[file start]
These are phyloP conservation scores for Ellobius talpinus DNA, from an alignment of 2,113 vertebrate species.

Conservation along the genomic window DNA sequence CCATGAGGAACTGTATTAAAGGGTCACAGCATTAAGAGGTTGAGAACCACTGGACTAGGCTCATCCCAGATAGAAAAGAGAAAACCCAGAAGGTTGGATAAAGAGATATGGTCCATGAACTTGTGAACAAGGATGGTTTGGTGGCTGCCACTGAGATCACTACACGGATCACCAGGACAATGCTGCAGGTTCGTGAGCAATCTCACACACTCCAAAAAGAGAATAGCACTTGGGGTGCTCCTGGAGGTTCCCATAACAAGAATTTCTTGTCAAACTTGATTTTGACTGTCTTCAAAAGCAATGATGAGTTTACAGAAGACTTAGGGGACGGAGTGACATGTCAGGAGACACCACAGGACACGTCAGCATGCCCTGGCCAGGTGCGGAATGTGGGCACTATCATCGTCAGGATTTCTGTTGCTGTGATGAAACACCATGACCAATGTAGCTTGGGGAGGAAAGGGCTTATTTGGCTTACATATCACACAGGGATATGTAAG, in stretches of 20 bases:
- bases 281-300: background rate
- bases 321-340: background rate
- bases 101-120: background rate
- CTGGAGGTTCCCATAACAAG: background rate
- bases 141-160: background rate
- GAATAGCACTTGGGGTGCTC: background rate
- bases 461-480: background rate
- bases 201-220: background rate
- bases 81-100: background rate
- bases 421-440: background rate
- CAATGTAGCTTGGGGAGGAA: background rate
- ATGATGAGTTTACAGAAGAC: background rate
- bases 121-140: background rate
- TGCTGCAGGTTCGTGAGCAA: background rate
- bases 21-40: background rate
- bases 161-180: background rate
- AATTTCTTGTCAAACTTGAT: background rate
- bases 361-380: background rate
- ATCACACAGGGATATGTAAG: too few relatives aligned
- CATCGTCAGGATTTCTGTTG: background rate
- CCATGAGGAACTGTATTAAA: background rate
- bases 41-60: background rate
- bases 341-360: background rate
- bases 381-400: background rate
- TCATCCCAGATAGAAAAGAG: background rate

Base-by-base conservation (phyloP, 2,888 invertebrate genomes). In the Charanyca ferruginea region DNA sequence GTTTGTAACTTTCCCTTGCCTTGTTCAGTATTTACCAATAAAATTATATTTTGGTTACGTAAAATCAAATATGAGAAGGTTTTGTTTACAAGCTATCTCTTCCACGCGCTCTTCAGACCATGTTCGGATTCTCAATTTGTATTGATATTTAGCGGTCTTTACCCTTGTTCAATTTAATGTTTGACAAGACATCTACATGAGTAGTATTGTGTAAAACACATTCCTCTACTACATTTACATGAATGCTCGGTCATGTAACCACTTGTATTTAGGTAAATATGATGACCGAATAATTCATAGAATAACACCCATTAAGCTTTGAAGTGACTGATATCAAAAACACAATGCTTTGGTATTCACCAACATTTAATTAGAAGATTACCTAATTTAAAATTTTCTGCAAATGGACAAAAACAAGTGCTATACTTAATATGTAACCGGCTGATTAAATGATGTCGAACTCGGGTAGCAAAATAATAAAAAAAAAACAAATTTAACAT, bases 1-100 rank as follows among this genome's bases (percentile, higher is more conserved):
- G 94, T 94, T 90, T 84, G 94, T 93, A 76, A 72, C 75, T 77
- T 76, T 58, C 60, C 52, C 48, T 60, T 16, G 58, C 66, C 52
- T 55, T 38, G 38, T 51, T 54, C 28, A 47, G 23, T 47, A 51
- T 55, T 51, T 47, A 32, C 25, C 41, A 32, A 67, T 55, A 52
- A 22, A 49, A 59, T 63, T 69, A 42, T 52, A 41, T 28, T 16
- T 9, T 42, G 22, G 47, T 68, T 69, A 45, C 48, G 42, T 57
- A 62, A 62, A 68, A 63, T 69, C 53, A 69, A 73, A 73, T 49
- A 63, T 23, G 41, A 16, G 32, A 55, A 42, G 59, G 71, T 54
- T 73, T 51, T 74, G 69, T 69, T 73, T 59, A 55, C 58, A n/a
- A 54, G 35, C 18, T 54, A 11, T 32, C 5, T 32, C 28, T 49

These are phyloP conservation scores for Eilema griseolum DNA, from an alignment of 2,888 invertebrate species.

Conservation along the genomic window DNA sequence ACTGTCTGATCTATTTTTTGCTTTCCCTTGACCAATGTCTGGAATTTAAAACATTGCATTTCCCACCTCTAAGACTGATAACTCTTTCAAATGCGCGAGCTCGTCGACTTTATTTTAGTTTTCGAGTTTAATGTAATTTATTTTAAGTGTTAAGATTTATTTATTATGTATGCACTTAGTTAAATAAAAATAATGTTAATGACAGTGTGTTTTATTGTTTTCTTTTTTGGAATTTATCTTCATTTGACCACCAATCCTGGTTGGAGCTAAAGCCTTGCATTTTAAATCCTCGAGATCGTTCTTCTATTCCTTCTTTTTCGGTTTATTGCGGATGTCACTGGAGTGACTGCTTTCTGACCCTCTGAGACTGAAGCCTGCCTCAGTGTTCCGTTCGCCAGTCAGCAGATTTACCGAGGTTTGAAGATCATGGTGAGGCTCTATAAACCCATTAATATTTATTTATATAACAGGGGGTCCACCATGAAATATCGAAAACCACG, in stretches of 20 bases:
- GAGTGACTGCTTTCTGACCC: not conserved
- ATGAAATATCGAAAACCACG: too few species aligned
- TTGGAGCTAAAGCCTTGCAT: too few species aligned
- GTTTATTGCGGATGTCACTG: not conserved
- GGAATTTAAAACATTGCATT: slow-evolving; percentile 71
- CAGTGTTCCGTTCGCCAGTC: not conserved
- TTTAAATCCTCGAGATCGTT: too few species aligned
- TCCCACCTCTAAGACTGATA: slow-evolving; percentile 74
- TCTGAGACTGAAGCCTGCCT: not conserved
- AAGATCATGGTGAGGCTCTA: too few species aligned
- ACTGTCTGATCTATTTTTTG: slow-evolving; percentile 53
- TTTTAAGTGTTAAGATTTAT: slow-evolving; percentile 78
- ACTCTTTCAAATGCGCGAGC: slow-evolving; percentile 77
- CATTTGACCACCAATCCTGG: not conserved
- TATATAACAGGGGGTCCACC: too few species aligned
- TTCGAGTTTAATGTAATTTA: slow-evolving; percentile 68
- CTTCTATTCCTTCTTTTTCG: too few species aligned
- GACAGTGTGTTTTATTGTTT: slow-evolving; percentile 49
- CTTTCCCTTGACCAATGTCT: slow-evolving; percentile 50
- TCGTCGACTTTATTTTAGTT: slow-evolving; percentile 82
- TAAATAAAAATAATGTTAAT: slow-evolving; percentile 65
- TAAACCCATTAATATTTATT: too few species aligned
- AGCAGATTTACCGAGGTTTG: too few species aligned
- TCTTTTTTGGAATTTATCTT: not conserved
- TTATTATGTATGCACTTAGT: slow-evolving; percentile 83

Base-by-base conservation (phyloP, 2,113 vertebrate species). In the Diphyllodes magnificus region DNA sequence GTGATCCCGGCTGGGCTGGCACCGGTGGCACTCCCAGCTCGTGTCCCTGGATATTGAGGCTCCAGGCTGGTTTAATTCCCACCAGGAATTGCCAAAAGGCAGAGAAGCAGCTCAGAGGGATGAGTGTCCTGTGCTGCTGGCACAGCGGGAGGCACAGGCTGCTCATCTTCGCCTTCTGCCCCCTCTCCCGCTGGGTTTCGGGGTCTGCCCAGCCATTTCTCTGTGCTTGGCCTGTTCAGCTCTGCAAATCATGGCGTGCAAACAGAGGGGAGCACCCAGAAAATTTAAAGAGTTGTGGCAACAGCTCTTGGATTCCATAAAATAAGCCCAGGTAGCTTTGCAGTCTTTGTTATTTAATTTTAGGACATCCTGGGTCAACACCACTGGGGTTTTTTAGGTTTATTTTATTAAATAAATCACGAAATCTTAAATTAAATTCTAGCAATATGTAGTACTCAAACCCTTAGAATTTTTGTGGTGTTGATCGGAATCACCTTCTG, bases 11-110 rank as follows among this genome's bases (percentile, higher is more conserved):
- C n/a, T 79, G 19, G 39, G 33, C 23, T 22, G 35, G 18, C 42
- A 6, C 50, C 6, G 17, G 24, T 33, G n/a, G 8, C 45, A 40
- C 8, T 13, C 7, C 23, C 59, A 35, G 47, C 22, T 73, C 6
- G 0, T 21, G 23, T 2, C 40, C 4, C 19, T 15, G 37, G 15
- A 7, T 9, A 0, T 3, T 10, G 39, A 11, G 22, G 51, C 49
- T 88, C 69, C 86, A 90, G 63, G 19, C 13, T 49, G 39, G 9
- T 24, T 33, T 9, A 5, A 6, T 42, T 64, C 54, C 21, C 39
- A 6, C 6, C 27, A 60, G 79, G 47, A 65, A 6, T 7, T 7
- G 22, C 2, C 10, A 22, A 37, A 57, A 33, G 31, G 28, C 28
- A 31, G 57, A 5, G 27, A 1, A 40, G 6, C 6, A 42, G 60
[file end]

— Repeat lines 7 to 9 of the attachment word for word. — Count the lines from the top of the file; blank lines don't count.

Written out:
- bases 141-160: background rate
- GAATAGCACTTGGGGTGCTC: background rate
- bases 461-480: background rate